Who has the most leadoff HRs in a season?

May 17th, 2019

Power has not traditionally been an attribute associated with leadoff hitters, who for much of baseball history have been selected primarily for their ability to make contact, get on base, and run.

That thinking has shifted in recent years, making the leadoff home run a bit less of a rarity, even as it remains a notable achievement. In 2017, MLB saw a record 159 leadoff home runs -- which include those hit by the first batter in both the top and bottom of the opening inning. Hitters nearly equaled that mark in ‘18, smacking 150 more. But even that quicker pace means there’s a leadoff shot in about 6 percent of games.

With that in mind, here is a look at the most leadoff homers hit by a player in a single season, through 2018.

1) Alfonso Soriano (2003 NYY), 13: Only Rickey Henderson has hit more career leadoff dingers than Soriano, who produced at least nine in a season three times. Soriano went deep 38 times total and stole 35 bases in 2003, his last season with the Yankees before he was sent to Texas in the Alex Rodriguez trade.

2-T) Alfonso Soriano (2007 CHC), 12: Soriano signed with Chicago after the 2006 season, then put up 33 big flies in his first year with the Cubs, who had him make 125 of his 134 starts in the leadoff spot.

2-T) Brady Anderson (1996 BAL), 12: It wasn’t hard to see why Anderson was batting first. From 1992-95, he posted a .367 OBP and averaged a solid 16 homers and 34 steals. Then the power suddenly exploded in 1996, as Anderson crushed 50 taters -- more than double what he produced in any other season. He remains the only player to hit leadoff homers in four straight games, from April 18-21 of that season.

4-T) Bobby Bonds (1973 SF), 11: Barry Bonds outhomered his dad overall, but Bobby has him beat when it comes to leadoff shots, both in a single season (Barry’s high was eight in 1988), and in a career (Bobby 35, Barry 20). As for Bobby, he finished 1973 one homer shy of a 40-40 campaign (39 homers, 43 steals).

4-T) Jacque Jones (2002 MIN), 11: This was a career year for Jones, who smacked 27 homers in all while slugging .511 for a Minnesota club that stormed to 94 wins and a division title.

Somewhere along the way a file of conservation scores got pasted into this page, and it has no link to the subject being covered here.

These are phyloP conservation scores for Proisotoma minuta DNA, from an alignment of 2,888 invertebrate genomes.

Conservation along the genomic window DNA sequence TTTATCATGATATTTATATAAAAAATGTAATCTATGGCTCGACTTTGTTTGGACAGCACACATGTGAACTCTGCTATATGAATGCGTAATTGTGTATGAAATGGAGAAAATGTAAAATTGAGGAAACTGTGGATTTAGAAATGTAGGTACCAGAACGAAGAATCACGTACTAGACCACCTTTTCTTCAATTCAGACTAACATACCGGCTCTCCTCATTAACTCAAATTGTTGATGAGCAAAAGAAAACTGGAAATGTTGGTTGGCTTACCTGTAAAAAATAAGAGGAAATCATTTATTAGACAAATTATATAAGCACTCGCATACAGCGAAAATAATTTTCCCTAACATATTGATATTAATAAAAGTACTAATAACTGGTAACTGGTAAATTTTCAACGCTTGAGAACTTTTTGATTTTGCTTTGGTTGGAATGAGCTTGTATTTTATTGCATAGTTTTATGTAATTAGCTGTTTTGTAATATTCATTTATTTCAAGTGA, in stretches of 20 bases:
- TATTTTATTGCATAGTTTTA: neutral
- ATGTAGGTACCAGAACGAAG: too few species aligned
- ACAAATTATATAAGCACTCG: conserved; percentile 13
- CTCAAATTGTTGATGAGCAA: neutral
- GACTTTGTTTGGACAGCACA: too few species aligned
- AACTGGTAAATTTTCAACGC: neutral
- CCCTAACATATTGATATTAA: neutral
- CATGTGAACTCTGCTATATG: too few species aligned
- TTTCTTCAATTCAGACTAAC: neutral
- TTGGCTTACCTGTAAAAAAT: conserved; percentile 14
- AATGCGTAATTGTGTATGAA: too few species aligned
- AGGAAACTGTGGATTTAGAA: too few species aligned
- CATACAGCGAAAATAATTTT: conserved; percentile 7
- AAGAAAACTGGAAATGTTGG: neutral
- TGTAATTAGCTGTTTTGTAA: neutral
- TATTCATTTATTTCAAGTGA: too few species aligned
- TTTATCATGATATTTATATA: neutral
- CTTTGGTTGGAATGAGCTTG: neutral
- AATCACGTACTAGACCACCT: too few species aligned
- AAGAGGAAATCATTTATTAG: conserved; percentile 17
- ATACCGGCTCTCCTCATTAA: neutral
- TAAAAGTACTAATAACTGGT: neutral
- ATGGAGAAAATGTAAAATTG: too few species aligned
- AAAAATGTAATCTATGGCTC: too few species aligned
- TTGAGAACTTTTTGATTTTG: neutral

6) Charlie Blackmon (2016 COL), 10: This was Blackmon’s breakout season at the plate, but he’s hit at least one leadoff homer in every season since 2013 and is climbing up the all-time leaderboard in this category. Eight of his 10 in 2016 came in a stretch of just over three months from May 3-Aug. 11.

7-T) Francisco Lindor (2018 CLE), 9: The Cleveland shortstop led the Majors in this category in 2018. He had one more than the Cardinals’ Matt Carpenter, the Dodgers’ Joc Pederson, and the Braves’ Ronald Acuña Jr., whose total included four in a five-game span from Aug. 11-14.

7-T) George Springer (2017 HOU), 9: Part of a new generation of No. 1 hitters that don’t necessarily meet the stereotypes of that spot in the lineup, Springer popped eight leadoff homers in 2016 before topping himself the next year. He went on to earn World Series MVP honors in ‘17, going deep five times in seven games against the Dodgers.

7-T) Hanley Ramirez (2008 MIA), 9: Yes, Ramirez was once a leadoff man. He stole 51 bases in both 2006 and ‘07, then 35 more in ‘08, which he paired with 33 homers. But Ramirez hit first in just 28 more games over the rest of his career after that season.

7-T) Jimmy Rollins (2007 PHI), 9: This was Rollins’ NL MVP Award-winning season, when he posted an incredible combination -- 20-plus triples, 30-plus homers and 40-plus steals. He’s the only player in baseball history to do that, and all 30 of those homers came as a leadoff man.

7-T) Chris Young (2007 ARI), 9: Young finished fourth in the NL Rookie of the Year race in 2007, after a 30-game debut the year before, and slugged 32 homers to go with 27 steals. This season accounted for nearly two-thirds of his 14 career leadoff big files.

7-T) Alfonso Soriano (2006 WSH), 9: Yes, Soriano managed to have a season of at least nine leadoff homers for three different clubs. He certainly made his one season in Washington count, becoming the fourth player -- and to this point, the last player -- to go 40-40.

7-T) Ray Durham (2004 SF), 9: An underrated player over 14 big league seasons, the two-time All-Star second baseman finished with 34 career leadoff shots. Durham went deep a total of 17 times in 2004, so more than half of those came batting first in the opening inning.

7-T) Brad Wilkerson (2004 MON), 9: This was the last season for the Expos before the franchise departed Montreal, and it was the most productive of Wilkerson’s career. He clubbed 32 total homers for Frank Robinson’s club, including the final roundtripper in Expos history -- a go-ahead, ninth-inning, three-run shot on Oct. 2 at Shea Stadium, in the penultimate game of the season.

7-T) Rickey Henderson (1986 NYY), 9: While Rickey doesn’t hold the single-season record, he has an enormous lead for the all-time mark, which is no surprise. The ultimate leadoff man, he started a whopping 2,875 games in the top spot in the batting order, compared with just 15 in every other spot combined.